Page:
-2

I need to compare versions of a software. The requirement is that I need to know if a given version is older (smaller), same or newer (higher) than another one. The version format is XX.X.XX where:

  • the first two digits are the major release. Major release can be between 01 and 99.
  • The next digit is the minor release and can be between 0 and 9.
  • The last two digits are the bugfix release and can be between 00 and 99. There can be no deviation from this format such as letters or two digits minor release.

The method I am using now is comparing each release number (major vs major, minor vs minor, bugfix vs bugfix) and returning a result based on that.

Knowing exactly the constraints of the version string format, can I just simply remove the dots, convert the version string (05211) to an integer and directly compare the two numbers resulted? Is there any case where this method would return an incorrect result?

2
  • 2
    Apple had some major (sorry, minor) problems when they released MacOS 10.4.10 an eternity ago. It turned out some apps did an alphabetic comparison and thought 10.4.10 was older than 10.4.2, which caused them to misbehave.
    – gnasher729
    Jan 26 at 11:03
  • Related: Version number comparison in python?
    – Stef
    Jan 26 at 12:30

4 Answers 4

11

In general, the dots are necessary, otherwise you couldn't distinguish 0.2.12 from 0.21.2 (and countless other examples).

If you can ensure that the major, minor and patchlevel revision are always exactly the length that you're expecting, then simplifying to a compound integer and comparing that would work. But this would mean that while your function seems to work with general semantic versioning numbers, in fact it depends on a rather arbitrary, non-obvious additional constraint that will almost certainly be forgotten by someone at some point.

This is a recipe for trouble much later on. The number of functions that seem to work with an arbitrary data type (in particular, strings) but actually work only for a slightly smaller subset of that type is legendary, and the source of many, many unexpected defects. It is almost certainly a better idea just to implement semantic versioning properly and be done with it.

2

I strongly recommend you extract the three digit sequences separately, ignore any knowledge how many digits they should have, and convert them into integers each. Then compare the highest integer, followed by the middle integer, followed by the last integer, and if there is a fourth one, compare that as well.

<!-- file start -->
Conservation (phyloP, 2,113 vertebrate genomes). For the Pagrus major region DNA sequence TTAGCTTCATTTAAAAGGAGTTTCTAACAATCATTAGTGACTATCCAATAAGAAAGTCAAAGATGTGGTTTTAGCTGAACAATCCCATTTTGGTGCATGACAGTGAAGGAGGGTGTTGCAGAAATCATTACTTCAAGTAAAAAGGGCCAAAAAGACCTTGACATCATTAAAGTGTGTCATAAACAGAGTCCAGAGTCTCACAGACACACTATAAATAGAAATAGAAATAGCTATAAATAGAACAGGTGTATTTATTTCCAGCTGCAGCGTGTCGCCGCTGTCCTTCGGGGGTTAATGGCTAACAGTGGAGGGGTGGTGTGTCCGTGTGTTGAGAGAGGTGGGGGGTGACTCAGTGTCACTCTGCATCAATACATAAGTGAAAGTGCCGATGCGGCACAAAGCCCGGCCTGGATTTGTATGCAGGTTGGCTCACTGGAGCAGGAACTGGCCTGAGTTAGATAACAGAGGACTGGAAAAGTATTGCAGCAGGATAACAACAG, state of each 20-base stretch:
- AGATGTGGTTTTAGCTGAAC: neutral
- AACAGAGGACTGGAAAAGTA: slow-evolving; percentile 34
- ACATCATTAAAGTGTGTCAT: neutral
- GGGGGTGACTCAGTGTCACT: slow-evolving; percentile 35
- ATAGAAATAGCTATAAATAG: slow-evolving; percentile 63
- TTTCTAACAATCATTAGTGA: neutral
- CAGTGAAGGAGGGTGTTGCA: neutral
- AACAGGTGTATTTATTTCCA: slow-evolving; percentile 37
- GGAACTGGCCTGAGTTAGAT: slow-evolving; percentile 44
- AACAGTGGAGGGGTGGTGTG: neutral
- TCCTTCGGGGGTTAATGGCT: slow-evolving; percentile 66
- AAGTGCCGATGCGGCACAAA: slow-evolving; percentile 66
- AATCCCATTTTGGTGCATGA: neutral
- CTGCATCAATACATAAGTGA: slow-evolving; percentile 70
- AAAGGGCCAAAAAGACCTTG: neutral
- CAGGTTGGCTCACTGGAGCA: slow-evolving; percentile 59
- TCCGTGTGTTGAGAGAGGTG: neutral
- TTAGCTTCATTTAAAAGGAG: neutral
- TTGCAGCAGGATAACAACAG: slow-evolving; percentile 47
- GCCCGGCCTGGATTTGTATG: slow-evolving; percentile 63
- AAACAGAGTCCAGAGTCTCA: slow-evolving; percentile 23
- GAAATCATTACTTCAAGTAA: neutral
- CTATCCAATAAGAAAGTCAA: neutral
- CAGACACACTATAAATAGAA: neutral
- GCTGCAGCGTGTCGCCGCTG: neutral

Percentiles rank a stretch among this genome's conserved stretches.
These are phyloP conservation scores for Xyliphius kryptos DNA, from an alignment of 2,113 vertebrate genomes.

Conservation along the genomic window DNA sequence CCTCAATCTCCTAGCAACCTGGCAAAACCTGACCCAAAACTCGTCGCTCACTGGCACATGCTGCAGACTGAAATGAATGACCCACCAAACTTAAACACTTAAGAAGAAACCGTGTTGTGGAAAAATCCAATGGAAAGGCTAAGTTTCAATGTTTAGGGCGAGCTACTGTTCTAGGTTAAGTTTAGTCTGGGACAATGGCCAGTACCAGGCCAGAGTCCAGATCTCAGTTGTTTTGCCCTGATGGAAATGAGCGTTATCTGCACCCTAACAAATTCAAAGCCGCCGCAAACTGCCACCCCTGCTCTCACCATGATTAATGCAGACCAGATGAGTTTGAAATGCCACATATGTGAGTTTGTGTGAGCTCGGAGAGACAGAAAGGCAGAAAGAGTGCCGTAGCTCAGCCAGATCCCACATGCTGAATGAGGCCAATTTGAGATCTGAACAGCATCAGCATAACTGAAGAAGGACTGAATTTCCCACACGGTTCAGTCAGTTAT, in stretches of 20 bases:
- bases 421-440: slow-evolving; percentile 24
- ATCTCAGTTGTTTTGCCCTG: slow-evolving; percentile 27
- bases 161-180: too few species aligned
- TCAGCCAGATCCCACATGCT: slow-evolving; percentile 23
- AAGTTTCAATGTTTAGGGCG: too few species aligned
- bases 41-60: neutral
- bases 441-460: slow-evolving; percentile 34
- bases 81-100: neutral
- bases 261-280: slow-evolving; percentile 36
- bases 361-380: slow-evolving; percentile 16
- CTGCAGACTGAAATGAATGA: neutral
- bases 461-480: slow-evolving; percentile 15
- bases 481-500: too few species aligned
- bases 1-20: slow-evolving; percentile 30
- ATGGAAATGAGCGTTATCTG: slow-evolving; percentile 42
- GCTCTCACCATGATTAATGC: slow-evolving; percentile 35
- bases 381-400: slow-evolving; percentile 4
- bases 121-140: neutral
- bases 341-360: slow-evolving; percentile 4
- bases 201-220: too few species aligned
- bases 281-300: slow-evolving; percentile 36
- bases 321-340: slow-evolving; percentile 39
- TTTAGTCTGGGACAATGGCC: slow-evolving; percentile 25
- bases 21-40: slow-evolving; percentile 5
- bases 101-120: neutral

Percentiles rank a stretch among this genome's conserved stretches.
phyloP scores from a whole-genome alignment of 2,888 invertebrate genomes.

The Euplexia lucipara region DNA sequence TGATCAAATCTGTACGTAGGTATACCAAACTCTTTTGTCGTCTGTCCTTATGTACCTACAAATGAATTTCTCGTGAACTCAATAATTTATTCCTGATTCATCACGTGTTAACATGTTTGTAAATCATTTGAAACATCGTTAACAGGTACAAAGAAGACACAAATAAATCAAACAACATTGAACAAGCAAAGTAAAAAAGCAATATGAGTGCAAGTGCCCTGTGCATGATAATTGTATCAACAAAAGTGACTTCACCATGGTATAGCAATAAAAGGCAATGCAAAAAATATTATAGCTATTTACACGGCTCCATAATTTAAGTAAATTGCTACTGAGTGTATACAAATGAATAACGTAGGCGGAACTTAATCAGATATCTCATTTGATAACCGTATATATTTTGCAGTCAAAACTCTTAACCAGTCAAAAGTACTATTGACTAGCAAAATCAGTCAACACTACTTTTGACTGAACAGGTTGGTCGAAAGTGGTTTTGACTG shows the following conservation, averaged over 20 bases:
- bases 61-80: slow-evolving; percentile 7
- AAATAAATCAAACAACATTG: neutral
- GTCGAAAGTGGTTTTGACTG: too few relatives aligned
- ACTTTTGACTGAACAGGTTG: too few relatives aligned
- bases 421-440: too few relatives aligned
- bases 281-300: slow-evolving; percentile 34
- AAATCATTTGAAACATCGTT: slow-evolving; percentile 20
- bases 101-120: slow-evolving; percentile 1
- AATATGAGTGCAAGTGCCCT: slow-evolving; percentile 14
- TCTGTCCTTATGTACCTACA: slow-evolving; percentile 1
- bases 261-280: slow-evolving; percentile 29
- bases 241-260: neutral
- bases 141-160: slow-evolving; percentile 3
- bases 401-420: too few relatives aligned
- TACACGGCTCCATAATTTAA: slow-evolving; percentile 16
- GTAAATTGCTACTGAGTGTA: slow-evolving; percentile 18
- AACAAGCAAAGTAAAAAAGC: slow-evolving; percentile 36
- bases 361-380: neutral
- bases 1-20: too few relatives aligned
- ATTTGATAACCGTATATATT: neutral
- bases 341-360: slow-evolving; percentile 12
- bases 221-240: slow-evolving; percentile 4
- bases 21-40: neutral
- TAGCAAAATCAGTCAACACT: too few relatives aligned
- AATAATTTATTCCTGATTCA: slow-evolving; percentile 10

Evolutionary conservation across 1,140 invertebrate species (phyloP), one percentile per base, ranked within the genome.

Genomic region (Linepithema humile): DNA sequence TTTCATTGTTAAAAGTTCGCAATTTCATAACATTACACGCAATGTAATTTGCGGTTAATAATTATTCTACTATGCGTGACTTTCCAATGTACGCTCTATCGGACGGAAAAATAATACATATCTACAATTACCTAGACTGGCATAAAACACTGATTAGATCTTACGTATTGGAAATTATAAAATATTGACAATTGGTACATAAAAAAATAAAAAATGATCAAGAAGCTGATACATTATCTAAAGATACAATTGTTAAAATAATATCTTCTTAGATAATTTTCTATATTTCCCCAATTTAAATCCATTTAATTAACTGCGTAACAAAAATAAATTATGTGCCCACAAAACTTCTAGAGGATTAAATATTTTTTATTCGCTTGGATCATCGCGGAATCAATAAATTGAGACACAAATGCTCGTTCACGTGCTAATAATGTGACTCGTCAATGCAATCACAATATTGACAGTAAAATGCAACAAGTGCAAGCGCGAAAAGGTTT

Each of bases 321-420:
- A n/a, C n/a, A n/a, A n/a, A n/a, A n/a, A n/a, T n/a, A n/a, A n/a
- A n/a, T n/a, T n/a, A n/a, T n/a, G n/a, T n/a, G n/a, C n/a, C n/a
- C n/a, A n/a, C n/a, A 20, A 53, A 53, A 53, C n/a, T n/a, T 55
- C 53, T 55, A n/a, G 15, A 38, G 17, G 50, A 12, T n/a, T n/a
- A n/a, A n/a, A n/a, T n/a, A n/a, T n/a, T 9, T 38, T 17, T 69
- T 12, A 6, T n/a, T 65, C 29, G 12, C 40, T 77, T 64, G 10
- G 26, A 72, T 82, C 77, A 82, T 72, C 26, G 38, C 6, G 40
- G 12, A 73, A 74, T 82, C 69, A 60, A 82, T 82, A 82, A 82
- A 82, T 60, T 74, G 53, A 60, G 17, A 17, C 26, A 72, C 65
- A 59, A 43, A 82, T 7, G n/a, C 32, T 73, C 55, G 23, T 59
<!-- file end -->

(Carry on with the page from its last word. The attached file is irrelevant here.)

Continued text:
That way you don't suffer any surprises when the format changes slightly.

1

Your current way of comparing is the most robust way of doing a version compare, because it can also handle slightly malformed versions, like a minor version of 10 or a leading 0 missing somewhere.

If the requirements on the version number are as strict as you describe them, then doing a simple string compare on the version string (without even removing the dots) will give you a correct comparison result as well.

1

I agree 100% with Kilian Foth's answer, that doing what you are trying is likely to become error prone.

However, if you want to combine the version into a digit-only string for some technical reason, then what you can do almost safely is:

  • split the version string into 3 parts according to the dots

  • make sure the 3 parts are formatted to a certain number of digits (at least 2 digits for each part, I recommend 3 digits at a minimum)

  • combine the 3 parts as strings and convert the resulting string to a number

  • use the resulting number in a comparison with a second version number treated equally.

This is a simple one line in Python, for example:

 versionnumber = int(''.join([p.zfill(3) for p in version.split('.')]))

Joining with only five digits in total (XX.Y.ZZ => XXYZZ) is pretty risky, since it is not unlikely that, at some point in the near future, one of the parts with a length of 1 or 2 digits will be exceeded. Using 3x3 = 9 digits may be an acceptable risk, as long as the version numbers are increased manually, with a frequency of not more than one release per day. If the rightmost version number is, however, something like an automated build number, 3 digits are likely to become exceeded, and even 4 digits may not be sufficient all the time.

If you want to avoid those risks, then it is better to compare each part with each other individually.

Your Answer

By clicking “Post Your Answer”, you agree to our terms of service and acknowledge you have read our privacy policy.

Not the answer you're looking for? Browse other questions tagged or ask your own question.